We are so pleased to share with you a brilliant blog post from author, Alison Weatherby, about the research she undertook for her book, The Secrets Act.
When I started writing THE SECRETS ACT, my YA historical mystery set in WW2-era Bletchley Park, I knew I had an immense amount of research in my future. As an American living in Dublin, Ireland, I devoured every book on Bletchley Park I could find and spent countless hours plugged into online audio interviews of Bletchley employees. I had a solid foundation – the plot and characters were in place and I had basic details of the era in the book – but it wasn’t enough. I needed my characters to sound like they were from that era, but more than that, I needed to feel what they were feeling.
Until the pandemic hit in 2020, I didn’t have a solid idea of what it might be like to live under an anxious cloud of uncertainty like my main characters, Ellen and Pearl. While I could gather a sense of some of that from the audio histories, I knew a plane trip was in order. After completing a wobbly first draft, I hopped on a plane for an appointment at the Imperial War Museum’s (IWM) research rooms.
Before arriving, I scoured through the IWM’s archives and filled out a request to visit, noting all the personal papers, diaries, letters, and maps I wanted to see. After a series of planes, trains, and subways, I arrived at the rather imposing old building. Stepping inside, I craned my neck to marvel at the airplanes suspended from the high ceiling, noting all the sections of the museum I wanted to explore when my appointment time was finished. I found my way upstairs to the research room in the corner of the building. I was directed to a place at a long table next to tall, bright windows and given a stack of papers and envelopes taller than my computer.
Nothing prepared me for how magical it was to have original correspondence and journals from actual wartime workers, to read their handwriting and feel the thin paper. I was instantly transported into their world, feeling their hunger pangs, the chill of Bletchley’s huts, the fear of what was next in the terrible war. But also, these personal accounts opened my eyes to the thrill of unchartered territory for these young women, who were sent to places far away to do things they’d never dreamed were possible. While the threat of war was real and always hanging over them like a layer of fog, these women were excited by the opportunity to help with the war effort, to really contribute in a way that had not previously been available to them. You could feel the sense of importance in their words, as they realized their true capabilities, often for the first time. And while I didn’t directly “borrow” anything from the materials I read that afternoon, I finally understood how my main characters could both fear the war and want desperately for it to continue so they could have more opportunities decrypting codes.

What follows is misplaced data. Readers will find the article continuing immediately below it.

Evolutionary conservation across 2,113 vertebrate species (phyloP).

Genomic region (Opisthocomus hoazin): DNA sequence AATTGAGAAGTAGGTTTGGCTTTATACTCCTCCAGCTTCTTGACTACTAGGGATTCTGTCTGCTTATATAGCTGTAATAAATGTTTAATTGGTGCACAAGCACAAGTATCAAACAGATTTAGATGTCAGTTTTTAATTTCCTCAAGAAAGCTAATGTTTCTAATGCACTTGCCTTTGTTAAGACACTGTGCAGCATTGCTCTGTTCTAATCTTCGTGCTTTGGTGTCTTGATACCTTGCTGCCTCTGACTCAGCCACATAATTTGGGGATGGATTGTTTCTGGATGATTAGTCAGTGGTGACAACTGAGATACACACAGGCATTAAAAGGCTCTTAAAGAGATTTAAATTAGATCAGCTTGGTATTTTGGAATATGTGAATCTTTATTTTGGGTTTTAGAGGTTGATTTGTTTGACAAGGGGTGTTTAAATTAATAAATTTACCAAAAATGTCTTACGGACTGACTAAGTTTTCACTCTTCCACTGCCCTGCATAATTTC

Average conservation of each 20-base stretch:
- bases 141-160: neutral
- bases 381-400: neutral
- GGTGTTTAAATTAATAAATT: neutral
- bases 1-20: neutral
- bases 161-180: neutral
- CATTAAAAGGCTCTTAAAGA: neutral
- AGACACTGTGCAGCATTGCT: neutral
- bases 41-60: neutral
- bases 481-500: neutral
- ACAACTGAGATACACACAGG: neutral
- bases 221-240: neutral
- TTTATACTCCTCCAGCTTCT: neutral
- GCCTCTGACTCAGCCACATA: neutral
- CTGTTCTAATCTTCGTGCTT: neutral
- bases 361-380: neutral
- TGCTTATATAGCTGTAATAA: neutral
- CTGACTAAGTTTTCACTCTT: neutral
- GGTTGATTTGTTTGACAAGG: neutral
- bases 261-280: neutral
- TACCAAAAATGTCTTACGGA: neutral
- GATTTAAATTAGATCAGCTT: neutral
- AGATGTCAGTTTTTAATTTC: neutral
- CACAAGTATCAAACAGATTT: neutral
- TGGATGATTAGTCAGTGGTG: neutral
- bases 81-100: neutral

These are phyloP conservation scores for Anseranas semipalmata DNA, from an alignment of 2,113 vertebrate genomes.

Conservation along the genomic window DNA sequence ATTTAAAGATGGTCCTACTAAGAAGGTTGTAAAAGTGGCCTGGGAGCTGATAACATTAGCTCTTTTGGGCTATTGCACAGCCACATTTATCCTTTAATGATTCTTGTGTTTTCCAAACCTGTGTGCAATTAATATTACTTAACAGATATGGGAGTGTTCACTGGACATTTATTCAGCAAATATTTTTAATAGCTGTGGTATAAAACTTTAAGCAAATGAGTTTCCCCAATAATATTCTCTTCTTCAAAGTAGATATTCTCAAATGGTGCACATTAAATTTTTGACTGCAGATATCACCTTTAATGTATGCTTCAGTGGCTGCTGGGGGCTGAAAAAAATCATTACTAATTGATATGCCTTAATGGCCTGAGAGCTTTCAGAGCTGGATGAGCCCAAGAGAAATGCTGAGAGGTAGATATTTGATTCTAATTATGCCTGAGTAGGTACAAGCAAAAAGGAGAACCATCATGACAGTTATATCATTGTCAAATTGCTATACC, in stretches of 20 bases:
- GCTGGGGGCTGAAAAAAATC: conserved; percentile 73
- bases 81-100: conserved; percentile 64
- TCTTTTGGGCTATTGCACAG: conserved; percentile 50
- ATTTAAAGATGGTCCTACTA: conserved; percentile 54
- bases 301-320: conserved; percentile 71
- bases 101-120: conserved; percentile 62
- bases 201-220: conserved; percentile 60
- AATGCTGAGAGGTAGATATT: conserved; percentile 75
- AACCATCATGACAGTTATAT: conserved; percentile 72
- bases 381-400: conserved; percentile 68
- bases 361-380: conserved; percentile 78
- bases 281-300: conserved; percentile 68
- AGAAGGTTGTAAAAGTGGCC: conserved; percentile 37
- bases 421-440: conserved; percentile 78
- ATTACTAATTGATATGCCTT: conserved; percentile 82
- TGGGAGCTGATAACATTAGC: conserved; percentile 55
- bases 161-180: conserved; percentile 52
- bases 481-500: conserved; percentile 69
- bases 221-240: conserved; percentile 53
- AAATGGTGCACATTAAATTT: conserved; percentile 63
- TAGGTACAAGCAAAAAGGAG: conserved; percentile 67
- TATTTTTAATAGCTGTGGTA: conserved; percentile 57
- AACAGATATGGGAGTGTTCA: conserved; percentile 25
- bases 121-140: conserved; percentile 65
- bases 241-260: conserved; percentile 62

I was able to see, in the handwritten papers in front of me, the contrasting emotions these girls must’ve felt – knowing what a tremendous opportunity this war was giving them at the same time as it threatened the lives of their brothers, husbands, and families. It was more than listening to an interview. In these personal letters and diary entries, I gained access to a more intimate view of the women who worked at Bletchley. Those hours in the Imperial War Museum research rooms gave me an invaluable roundness to my research, adding a depth and understanding to THE SECRETS ACT I could not have gained otherwise.
The Secrets Act by Alison Weatherby is out now in paperback (£7.99, Chicken House)